Lennon has spent more than 30 years training, nurturing and placing the "best of the best" creatives in advertising. As a British native who has spent most of her career in New York, she knows a thing or two about the desire to work internationally. We asked her about the current craze for overseas work and whether a foreign assignment is always a good career move.
Campaign: One of the defining characteristics of millennials in the US is their interest in spending time working overseas. Does that international experience necessarily make them more attractive to future employers at home?
Lennon: Yes, I agree that the desire for US Millennials to work overseas is increasing. However, it continues to lag well behind that of the rest of the world. And as far as re-entry to the US – yes, the "right" overseas experience can be distinctly advantageous. Bringing an understanding of global perspective and alternative cultures and, most crucially, making sure that you are continuing to "evolve" your experiences through non-traditional methods and multiplatform thinking can only enhance your opportunities upon return.
But, if this is not managed thoughtfully and strategically, you may find yourself in exactly the opposite situation from what you had hoped for. You may have to drop a few rungs on the ladder to go back to the US. So while the desire has increased, careful thinking and planning are imperative to the success of a career move abroad.
Campaign: Where are the most popular places for US creatives looking to work overseas? Are there any overlooked cities you would recommend to them?
Lennon: Most popular are Amsterdam (by far!); London; Paris; and Asia (Japan is a favorite). I recommend Stockholm, Barcelona, Tel Aviv and South America.
Campaign: What motivates overseas creatives to spend time working in the US? Is it different than what motivates Americans to go overseas?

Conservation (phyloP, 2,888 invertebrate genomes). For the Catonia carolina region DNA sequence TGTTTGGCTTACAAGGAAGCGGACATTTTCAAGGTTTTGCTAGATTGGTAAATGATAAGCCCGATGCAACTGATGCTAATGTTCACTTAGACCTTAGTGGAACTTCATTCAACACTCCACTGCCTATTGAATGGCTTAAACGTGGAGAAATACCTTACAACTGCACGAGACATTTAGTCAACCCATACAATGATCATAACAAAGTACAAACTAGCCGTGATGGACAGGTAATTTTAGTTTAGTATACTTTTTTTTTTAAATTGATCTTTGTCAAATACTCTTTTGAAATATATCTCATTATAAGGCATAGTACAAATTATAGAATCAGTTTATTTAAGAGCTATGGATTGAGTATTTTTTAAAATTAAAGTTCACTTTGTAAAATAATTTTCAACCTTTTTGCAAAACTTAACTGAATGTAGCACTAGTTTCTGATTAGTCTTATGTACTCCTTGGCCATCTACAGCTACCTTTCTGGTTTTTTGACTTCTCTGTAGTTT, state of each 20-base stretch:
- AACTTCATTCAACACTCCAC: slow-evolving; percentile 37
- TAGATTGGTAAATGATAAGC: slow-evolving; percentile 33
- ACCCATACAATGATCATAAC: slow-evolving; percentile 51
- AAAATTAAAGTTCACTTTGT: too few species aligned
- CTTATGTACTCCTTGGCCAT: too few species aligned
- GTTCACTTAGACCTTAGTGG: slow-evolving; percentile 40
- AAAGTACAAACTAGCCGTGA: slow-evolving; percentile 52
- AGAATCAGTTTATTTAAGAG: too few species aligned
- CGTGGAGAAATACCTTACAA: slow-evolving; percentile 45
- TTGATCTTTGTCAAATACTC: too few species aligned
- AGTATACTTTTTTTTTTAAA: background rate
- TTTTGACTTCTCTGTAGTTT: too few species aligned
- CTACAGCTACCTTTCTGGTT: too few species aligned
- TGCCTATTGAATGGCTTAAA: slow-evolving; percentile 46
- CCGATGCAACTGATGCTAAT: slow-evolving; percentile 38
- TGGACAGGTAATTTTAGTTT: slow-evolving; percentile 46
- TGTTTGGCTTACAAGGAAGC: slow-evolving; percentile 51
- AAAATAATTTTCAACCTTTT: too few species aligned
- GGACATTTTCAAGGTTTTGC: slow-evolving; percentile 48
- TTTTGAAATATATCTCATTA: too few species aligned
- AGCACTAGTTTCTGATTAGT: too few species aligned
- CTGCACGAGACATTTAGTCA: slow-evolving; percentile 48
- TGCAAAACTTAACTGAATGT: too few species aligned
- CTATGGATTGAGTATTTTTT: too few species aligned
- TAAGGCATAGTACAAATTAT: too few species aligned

Lennon: Overseas creatives are attracted to the US for the speed at which the business evolves here. Whether brand-side, agency-side, design or innovation, the business in the US moves at the speed of light compared with many countries. Not to mention the opportunity to be exposed to much more far quicker, and get paid handsomely while doing it. It’s like speed-dating!
The majority of American creatives go abroad primarily to experience a more balanced lifestyle between their work, family and pleasure. Which is harder to achieve here in the US. I rarely hear anyone tell me they want to go abroad to learn something new in the context of their work – unless they are going to Japan. I think anyone going to Japan will certainly come back with a lot more knowledge about the world of innovation and design.
Campaign: What advice would you give to a young person who is thinking about taking a year or two to work overseas?
Lennon: I encourage young people to travel as much as they can. Always. To be able to see the world and gather those experiences is most rewarding for your being and your creativity. However, I am particularly strict about the plan. I believe in planning the trajectory of one’s career path. You can do that with adventure and travel but, unless the dots are connected, the return could be rather bumpy. I prefer happy landings.
Campaign: Is it important to negotiate your return before taking an overseas assignment?
Lennon: If you are taking a specific position under contract – which is usually the case with a year- or two-year renewable – yes, you will negotiate for you and your family to be returned to your country of origin. I believe this is important to negotiate into your contract.
Campaign: Is it important to work on recognizable, global clients when putting in time overseas or is it enough to have that foreign office on your résumé?
Lennon: I believe a person should be judged by what they learn, what they create, how they evolve and what they bring back to teach others and share. So it shouldn’t be about the name of the place or the country where they work that leaves an impression on a résumé. It should be the person.
But if I had to choose, I would say ideally work on recognizable global clients because, unfortunately in the US, we do lend more credence to that. We feel we can better judge the work if the subject matter is familiar to us. Having said that, if you work on a brand that is not globally recognized but has been recognized within the category or industry, that can be just as good.